Sidebottom hands England control

Ryan Sidebottom claims 7 for 47 as New Zealand crumble.

    Mr Popular: Ryan Sidebottom of England celebrates
    the wicket of Matthew Bell [GALLO/GETTY]

    Ryan Sidebottom took seven for 47 Sunday, the best bowling return in a test on McLean Park, as England wrested control of the decisive third cricket test from New Zealand.

    Sidebottom's third bag in this series of five wickets or more in an innings prompted New Zealand's collapse from 103 for one, replying to England's 253, to be all out in its first innings for 168, a deficit of 85.

    By stumps, England was 91 for two in its second innings, leading by 176 with eight wickets and three days remaining on an easing pitch.

    Andrew Strauss was 42 not out and first-innings century-maker Kevin Pietersen was seven.

    Earlier in the day, teenage fast bowler Tim Southee had become the sixth New Zealand to take five wickets in an innings on debut, completing figures of five for 55 as New Zealand quickly wrapped up England's first innings.

    England resumed at 240 for seven and gave up its last three wickets for 13 runs in 4.1 overs.

    A 102-run partnership for New Zealand's second wicket between Stephen Fleming, in his final test match, and Jamie How lifted New Zealand to 103 for one after it had lost opener Matthew Bell in the first over of its innings.

    Black caps collapse

    Fleming's dismissal by Sidebottom for 59 signaled the onset of a slump which saw New Zealand's last nine wickets fall for 65 runs in 26.1 overs at the end of which Sidebottom had his seven-wicket bag.

    The haul lifted his wicket tally for the series to 23, beating the English record for a three-test series in New Zealand which stood at 19 and was shared by Darren Gough and Andy Caddick.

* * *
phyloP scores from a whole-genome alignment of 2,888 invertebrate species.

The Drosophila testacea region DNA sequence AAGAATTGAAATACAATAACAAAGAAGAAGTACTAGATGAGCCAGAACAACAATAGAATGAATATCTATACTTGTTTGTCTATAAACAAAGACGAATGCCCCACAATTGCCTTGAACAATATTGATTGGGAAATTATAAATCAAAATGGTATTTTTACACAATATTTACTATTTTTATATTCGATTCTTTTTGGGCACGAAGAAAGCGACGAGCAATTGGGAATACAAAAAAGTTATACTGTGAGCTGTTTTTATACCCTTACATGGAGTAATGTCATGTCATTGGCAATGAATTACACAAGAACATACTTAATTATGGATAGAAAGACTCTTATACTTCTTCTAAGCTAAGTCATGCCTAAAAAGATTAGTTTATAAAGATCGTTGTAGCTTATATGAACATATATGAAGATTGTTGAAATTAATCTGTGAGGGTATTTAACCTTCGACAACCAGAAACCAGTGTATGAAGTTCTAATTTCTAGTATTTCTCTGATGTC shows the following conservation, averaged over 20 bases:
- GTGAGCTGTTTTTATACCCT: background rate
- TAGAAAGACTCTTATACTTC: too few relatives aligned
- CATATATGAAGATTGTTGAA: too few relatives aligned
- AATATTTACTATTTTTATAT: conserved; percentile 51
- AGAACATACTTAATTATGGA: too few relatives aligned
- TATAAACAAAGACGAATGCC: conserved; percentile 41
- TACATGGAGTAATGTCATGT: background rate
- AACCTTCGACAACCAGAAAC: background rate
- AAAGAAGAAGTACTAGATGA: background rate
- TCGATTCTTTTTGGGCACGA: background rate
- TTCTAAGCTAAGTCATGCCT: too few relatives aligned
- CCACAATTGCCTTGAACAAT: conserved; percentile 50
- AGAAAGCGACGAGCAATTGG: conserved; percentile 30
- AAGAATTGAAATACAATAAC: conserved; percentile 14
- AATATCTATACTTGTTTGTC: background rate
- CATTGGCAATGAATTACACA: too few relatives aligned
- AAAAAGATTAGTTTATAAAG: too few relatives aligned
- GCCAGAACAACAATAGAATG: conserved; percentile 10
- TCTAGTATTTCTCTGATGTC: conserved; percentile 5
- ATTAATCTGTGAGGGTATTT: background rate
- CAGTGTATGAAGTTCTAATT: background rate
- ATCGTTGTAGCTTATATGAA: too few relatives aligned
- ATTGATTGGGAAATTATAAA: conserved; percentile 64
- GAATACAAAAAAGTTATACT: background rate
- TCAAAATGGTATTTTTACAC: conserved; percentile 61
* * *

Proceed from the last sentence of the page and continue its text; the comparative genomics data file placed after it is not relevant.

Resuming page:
After removing Bell before lunch for 0, Sidebottom dismissed Fleming for 59, How for 44 then raced through New Zealand's middle order, dismissing Mathew Sinclair for 7, Grant Elliott for 6, Brendon McCullum for 9 and Daniel Vettori for 14, the innings' third-highest score.

    In his devastating post-lunch spells, he took six wickets for 37 runs from 14.4 overs.

    Sidebottom sets those figures against returns of four for 90 and 6-49, including a hattrick, in the first test at Hamilton and one for 36 and five for 105 in the second at Wellington.

    He now has 23 wickets for 327 runs in the series at an average of 14.2.

    New Zealand won the first test by 189, the first occasion in tests that a player has taken a hattrick and 10 wickets in a match and been on the losing side.

    England won the second test at Wellington by 126 runs and the current test, which now seems certain to produce a result, will decide the series.

    Ryan Sidebottom relaxes after
    his haul [GALLO/GETTY]
    Sidebottom shines

    Sidebottom came to New Zealand in the shadow of Steve Harmison and Matthew Hoggard as the third of England's front-line bowlers.

    He quickly established himself as their best bowler during the five-match limited overs series against New Zealand and has steadily enhanced his reputation through the test series.

    Harmison and Hoggard were dropped after poor performances in the Hamilton test and Sidebottom has gone on to form an effective alliance with his new-ball partner James Anderson and the youngster Stuart Broad.

    The son of a one-test England representative, Sidebottom has become the bulwark of the England attack, a yeoman worker for his captain Michael Vaughan and a cult figure among England's travelling army of supporters.

    "This morning we were faced with losing a game pretty quickly but it came together and we put the ball in the right areas,'' said Sidebottom.

    "It's not easy and there's been a lot of twists and turns but we'd like to be more consistent as a team. With three days left anything can happen and we need to be on the ball tomorrow.''

    SOURCE: Agencies


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